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Building Codes: Introduction

Reviewed 07/19/2019


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Introduction

To find building codes, you may need to check at the local, state, and federal levels. The state building code sets the minimum standards for the state, but local governments can have more stringent standards. Federal standards may also apply in some situations.

The "New Hampshire building code" (or "state building code" or “building code of the state of New Hampshire”) is really several codes as adopted by the State of New Hampshire (RSA 155-A) and amended by administrative rule (Bcr 300). The "New Hampshire fire code" or "state fire code" is also several codes as adopted by the state of New Hampshire (RSA 153) and are amended by administrative rule (Saf-C 6000). 

Many states, New Hampshire included, adopt "model codes" and then adapt them for their own use. That's why it's never enough just to read the model code. You must also look for any state or local amendments to the model code and read them together. 

There are many other codes: commercial building codes, historic structure codes, cultural resources codes, fuel gas codes, etc., that may have been adopted by a particular municipality so to be sure to check the town or city’s website. Start by looking for the code enforcement department or its equivalent. We’ve found it under various names: code enforcement, code administration, building department, or building inspection to name a few. Look for something along the lines of “current codes enforced.” For some towns, we had to look at the building permit application documents to figure out what codes those towns were enforcing. Check the ordinances as well, but be careful because many of those are out of date. You may see references to building codes, but some municipalities never updated their ordinances when the state building code was enacted in 2002. If the ordinances refer to building standards that are much older than the state’s current versions, keep looking.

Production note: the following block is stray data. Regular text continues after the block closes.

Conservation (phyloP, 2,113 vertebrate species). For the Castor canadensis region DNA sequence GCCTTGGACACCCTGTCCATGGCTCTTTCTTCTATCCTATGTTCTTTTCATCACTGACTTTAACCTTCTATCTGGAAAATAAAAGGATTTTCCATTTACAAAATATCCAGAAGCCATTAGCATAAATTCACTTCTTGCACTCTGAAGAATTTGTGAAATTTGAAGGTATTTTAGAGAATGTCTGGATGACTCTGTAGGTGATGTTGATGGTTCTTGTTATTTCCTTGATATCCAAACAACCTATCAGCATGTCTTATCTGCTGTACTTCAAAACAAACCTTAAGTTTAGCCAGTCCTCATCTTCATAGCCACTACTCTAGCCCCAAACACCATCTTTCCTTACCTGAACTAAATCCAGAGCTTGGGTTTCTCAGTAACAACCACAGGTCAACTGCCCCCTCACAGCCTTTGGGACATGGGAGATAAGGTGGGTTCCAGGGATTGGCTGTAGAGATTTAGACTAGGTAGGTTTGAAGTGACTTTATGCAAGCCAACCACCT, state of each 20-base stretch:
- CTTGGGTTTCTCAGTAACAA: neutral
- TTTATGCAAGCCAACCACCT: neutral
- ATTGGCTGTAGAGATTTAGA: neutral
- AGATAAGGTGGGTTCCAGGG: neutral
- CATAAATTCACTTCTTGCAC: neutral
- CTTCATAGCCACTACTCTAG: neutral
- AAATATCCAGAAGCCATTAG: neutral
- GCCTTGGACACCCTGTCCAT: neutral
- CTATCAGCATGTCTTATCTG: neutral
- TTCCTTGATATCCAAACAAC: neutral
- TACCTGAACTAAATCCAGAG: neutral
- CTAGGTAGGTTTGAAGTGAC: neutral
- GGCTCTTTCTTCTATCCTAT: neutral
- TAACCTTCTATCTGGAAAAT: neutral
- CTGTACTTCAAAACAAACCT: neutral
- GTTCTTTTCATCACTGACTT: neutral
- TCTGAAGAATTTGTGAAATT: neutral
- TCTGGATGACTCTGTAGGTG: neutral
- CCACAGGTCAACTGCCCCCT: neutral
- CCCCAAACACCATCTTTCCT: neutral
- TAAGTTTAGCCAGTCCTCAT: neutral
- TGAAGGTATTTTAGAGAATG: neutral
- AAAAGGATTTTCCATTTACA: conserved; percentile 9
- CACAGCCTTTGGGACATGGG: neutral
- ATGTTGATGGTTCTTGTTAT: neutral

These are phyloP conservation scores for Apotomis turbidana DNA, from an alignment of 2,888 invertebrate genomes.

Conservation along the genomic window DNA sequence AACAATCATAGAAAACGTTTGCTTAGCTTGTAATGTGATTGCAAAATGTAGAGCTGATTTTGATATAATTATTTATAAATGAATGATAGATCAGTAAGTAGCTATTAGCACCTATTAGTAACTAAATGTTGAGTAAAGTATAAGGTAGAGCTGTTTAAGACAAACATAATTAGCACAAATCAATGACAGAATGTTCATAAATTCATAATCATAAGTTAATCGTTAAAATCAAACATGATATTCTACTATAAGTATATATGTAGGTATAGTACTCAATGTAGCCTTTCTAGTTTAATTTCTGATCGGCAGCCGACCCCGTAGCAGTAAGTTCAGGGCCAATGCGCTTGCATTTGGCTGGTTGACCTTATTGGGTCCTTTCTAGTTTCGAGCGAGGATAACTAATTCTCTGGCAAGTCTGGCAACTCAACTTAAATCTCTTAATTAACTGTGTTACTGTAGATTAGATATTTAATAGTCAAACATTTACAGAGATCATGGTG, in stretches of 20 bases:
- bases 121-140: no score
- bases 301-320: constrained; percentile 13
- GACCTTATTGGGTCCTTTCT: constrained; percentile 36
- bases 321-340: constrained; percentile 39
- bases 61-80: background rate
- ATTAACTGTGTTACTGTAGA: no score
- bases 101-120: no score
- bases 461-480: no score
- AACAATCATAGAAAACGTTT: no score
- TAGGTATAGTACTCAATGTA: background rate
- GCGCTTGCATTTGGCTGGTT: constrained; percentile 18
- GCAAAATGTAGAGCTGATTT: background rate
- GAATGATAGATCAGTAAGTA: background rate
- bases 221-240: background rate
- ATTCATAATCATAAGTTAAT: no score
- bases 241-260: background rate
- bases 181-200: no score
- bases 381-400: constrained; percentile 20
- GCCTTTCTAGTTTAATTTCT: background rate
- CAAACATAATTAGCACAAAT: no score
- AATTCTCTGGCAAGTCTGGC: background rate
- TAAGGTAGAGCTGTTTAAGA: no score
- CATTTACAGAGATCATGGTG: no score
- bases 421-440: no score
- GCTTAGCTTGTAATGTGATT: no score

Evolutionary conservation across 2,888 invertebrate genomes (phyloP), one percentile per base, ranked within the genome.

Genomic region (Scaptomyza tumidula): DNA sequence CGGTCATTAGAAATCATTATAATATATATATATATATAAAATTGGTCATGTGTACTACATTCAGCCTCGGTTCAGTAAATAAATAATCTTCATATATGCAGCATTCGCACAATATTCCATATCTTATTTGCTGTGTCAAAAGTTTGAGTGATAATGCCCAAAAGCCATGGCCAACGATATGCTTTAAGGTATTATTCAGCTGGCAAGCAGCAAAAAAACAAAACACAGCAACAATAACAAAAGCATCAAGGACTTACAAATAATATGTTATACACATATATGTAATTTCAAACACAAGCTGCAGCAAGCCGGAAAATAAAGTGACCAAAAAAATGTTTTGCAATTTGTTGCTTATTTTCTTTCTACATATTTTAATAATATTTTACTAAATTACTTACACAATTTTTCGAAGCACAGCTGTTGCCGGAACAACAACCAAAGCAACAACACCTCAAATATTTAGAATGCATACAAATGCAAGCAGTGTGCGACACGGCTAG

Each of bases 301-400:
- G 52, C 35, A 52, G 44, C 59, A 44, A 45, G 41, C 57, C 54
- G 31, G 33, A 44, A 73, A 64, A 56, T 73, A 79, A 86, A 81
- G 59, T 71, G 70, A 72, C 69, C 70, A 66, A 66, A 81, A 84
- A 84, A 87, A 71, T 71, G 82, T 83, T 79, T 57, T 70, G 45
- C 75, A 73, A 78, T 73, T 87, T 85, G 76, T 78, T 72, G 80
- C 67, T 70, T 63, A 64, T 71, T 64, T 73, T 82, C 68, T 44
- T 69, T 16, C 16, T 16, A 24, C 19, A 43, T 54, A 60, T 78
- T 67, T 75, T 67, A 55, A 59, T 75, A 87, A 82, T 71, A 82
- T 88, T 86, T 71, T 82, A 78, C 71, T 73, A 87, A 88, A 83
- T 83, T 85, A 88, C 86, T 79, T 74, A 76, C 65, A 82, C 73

Disclaimer

Please remember that this guide is for information purposes only and is not comprehensive.  It is intended as a starting point for research, to illustrate the various sources of the law, and to provide guidance in their use. NH Law About ... is not a substitute for the services of an attorney.